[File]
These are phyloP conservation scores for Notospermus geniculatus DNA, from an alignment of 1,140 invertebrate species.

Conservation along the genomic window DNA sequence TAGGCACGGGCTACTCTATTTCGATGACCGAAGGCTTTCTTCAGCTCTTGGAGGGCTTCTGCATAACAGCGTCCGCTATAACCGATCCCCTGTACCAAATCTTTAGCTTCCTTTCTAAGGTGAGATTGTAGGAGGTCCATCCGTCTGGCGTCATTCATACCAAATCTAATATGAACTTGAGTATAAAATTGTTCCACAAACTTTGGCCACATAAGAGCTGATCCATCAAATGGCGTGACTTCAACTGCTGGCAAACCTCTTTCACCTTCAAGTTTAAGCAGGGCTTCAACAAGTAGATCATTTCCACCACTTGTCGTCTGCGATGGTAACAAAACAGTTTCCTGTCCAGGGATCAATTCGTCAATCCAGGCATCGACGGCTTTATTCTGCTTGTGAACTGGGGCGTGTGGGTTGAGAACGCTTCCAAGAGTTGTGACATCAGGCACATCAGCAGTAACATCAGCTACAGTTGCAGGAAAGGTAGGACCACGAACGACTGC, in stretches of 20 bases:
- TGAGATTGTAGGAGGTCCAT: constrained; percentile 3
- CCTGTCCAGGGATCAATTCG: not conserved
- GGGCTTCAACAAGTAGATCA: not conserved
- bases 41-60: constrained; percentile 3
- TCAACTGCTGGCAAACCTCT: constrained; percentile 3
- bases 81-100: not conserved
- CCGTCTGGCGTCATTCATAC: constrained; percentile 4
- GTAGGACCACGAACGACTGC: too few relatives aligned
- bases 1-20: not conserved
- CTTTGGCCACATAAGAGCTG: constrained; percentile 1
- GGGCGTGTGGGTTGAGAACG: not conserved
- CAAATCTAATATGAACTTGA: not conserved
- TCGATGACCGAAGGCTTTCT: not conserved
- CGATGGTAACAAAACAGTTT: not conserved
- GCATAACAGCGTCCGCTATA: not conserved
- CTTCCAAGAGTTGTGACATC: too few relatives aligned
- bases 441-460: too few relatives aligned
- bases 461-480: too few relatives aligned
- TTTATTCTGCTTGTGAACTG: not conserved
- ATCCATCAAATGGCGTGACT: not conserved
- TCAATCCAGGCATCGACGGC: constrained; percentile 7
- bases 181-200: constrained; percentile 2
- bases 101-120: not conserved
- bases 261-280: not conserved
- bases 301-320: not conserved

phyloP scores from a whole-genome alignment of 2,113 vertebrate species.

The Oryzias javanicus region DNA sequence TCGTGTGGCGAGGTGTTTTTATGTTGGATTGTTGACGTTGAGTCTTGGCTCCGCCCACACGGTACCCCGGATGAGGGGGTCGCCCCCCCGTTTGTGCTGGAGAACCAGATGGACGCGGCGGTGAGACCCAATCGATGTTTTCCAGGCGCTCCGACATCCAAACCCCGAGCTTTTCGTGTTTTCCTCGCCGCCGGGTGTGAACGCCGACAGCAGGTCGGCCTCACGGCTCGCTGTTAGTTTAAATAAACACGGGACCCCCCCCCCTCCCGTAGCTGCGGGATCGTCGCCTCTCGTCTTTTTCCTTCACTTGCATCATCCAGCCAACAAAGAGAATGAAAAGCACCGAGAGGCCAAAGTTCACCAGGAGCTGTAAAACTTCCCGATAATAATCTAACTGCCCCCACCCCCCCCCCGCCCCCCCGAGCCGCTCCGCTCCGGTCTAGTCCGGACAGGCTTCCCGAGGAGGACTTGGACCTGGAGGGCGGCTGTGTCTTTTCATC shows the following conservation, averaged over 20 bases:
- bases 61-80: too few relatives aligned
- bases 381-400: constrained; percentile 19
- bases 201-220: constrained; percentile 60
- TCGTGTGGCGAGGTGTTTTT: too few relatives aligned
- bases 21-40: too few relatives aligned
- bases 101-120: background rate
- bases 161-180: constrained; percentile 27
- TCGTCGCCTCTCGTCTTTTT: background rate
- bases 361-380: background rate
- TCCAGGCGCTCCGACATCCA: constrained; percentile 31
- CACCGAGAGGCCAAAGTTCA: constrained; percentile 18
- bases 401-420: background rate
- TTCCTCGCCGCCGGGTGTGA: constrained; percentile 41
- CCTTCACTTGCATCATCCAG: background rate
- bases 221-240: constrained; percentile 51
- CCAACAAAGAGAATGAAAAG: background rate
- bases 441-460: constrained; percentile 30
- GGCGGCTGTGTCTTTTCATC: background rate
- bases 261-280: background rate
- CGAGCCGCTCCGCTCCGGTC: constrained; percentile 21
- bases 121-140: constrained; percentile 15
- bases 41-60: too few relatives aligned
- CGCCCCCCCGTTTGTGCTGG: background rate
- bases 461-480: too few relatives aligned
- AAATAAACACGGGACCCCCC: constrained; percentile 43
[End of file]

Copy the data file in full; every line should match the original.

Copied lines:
These are phyloP conservation scores for Notospermus geniculatus DNA, from an alignment of 1,140 invertebrate species.

Conservation along the genomic window DNA sequence TAGGCACGGGCTACTCTATTTCGATGACCGAAGGCTTTCTTCAGCTCTTGGAGGGCTTCTGCATAACAGCGTCCGCTATAACCGATCCCCTGTACCAAATCTTTAGCTTCCTTTCTAAGGTGAGATTGTAGGAGGTCCATCCGTCTGGCGTCATTCATACCAAATCTAATATGAACTTGAGTATAAAATTGTTCCACAAACTTTGGCCACATAAGAGCTGATCCATCAAATGGCGTGACTTCAACTGCTGGCAAACCTCTTTCACCTTCAAGTTTAAGCAGGGCTTCAACAAGTAGATCATTTCCACCACTTGTCGTCTGCGATGGTAACAAAACAGTTTCCTGTCCAGGGATCAATTCGTCAATCCAGGCATCGACGGCTTTATTCTGCTTGTGAACTGGGGCGTGTGGGTTGAGAACGCTTCCAAGAGTTGTGACATCAGGCACATCAGCAGTAACATCAGCTACAGTTGCAGGAAAGGTAGGACCACGAACGACTGC, in stretches of 20 bases:
- TGAGATTGTAGGAGGTCCAT: constrained; percentile 3
- CCTGTCCAGGGATCAATTCG: not conserved
- GGGCTTCAACAAGTAGATCA: not conserved
- bases 41-60: constrained; percentile 3
- TCAACTGCTGGCAAACCTCT: constrained; percentile 3
- bases 81-100: not conserved
- CCGTCTGGCGTCATTCATAC: constrained; percentile 4
- GTAGGACCACGAACGACTGC: too few relatives aligned
- bases 1-20: not conserved
- CTTTGGCCACATAAGAGCTG: constrained; percentile 1
- GGGCGTGTGGGTTGAGAACG: not conserved
- CAAATCTAATATGAACTTGA: not conserved
- TCGATGACCGAAGGCTTTCT: not conserved
- CGATGGTAACAAAACAGTTT: not conserved
- GCATAACAGCGTCCGCTATA: not conserved
- CTTCCAAGAGTTGTGACATC: too few relatives aligned
- bases 441-460: too few relatives aligned
- bases 461-480: too few relatives aligned
- TTTATTCTGCTTGTGAACTG: not conserved
- ATCCATCAAATGGCGTGACT: not conserved
- TCAATCCAGGCATCGACGGC: constrained; percentile 7
- bases 181-200: constrained; percentile 2
- bases 101-120: not conserved
- bases 261-280: not conserved
- bases 301-320: not conserved

phyloP scores from a whole-genome alignment of 2,113 vertebrate species.

The Oryzias javanicus region DNA sequence TCGTGTGGCGAGGTGTTTTTATGTTGGATTGTTGACGTTGAGTCTTGGCTCCGCCCACACGGTACCCCGGATGAGGGGGTCGCCCCCCCGTTTGTGCTGGAGAACCAGATGGACGCGGCGGTGAGACCCAATCGATGTTTTCCAGGCGCTCCGACATCCAAACCCCGAGCTTTTCGTGTTTTCCTCGCCGCCGGGTGTGAACGCCGACAGCAGGTCGGCCTCACGGCTCGCTGTTAGTTTAAATAAACACGGGACCCCCCCCCCTCCCGTAGCTGCGGGATCGTCGCCTCTCGTCTTTTTCCTTCACTTGCATCATCCAGCCAACAAAGAGAATGAAAAGCACCGAGAGGCCAAAGTTCACCAGGAGCTGTAAAACTTCCCGATAATAATCTAACTGCCCCCACCCCCCCCCCGCCCCCCCGAGCCGCTCCGCTCCGGTCTAGTCCGGACAGGCTTCCCGAGGAGGACTTGGACCTGGAGGGCGGCTGTGTCTTTTCATC shows the following conservation, averaged over 20 bases:
- bases 61-80: too few relatives aligned
- bases 381-400: constrained; percentile 19
- bases 201-220: constrained; percentile 60
- TCGTGTGGCGAGGTGTTTTT: too few relatives aligned
- bases 21-40: too few relatives aligned
- bases 101-120: background rate
- bases 161-180: constrained; percentile 27
- TCGTCGCCTCTCGTCTTTTT: background rate
- bases 361-380: background rate
- TCCAGGCGCTCCGACATCCA: constrained; percentile 31
- CACCGAGAGGCCAAAGTTCA: constrained; percentile 18
- bases 401-420: background rate
- TTCCTCGCCGCCGGGTGTGA: constrained; percentile 41
- CCTTCACTTGCATCATCCAG: background rate
- bases 221-240: constrained; percentile 51
- CCAACAAAGAGAATGAAAAG: background rate
- bases 441-460: constrained; percentile 30
- GGCGGCTGTGTCTTTTCATC: background rate
- bases 261-280: background rate
- CGAGCCGCTCCGCTCCGGTC: constrained; percentile 21
- bases 121-140: constrained; percentile 15
- bases 41-60: too few relatives aligned
- CGCCCCCCCGTTTGTGCTGG: background rate
- bases 461-480: too few relatives aligned
- AAATAAACACGGGACCCCCC: constrained; percentile 43